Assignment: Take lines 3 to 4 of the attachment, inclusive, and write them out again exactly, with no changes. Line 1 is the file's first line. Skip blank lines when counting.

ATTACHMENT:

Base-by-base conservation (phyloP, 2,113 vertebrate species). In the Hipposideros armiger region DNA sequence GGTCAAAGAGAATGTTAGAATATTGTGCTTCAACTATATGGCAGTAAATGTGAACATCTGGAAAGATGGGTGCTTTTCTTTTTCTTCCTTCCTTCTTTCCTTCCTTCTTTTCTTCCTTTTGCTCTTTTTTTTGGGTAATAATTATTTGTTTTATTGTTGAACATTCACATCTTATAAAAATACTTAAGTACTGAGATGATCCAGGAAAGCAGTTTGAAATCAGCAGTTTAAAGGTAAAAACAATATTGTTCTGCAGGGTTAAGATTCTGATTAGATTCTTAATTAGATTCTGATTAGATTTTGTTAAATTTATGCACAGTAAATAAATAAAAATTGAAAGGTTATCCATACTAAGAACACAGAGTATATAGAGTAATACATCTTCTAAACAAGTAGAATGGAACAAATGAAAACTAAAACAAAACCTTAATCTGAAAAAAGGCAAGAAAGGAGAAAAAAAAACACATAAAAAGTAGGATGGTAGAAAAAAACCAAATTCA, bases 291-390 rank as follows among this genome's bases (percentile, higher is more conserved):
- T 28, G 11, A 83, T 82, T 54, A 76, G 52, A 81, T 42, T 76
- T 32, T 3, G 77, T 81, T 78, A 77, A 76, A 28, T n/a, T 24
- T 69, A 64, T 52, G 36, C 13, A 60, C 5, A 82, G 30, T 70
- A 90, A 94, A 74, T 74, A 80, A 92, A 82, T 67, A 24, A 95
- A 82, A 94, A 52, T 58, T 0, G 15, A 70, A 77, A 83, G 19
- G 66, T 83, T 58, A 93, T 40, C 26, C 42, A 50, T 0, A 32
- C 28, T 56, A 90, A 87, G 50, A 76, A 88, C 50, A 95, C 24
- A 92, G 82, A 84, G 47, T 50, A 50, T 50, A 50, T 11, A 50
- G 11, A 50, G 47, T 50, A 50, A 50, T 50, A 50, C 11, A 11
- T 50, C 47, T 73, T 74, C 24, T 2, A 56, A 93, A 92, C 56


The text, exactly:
- T 32, T 3, G 77, T 81, T 78, A 77, A 76, A 28, T n/a, T 24
- T 69, A 64, T 52, G 36, C 13, A 60, C 5, A 82, G 30, T 70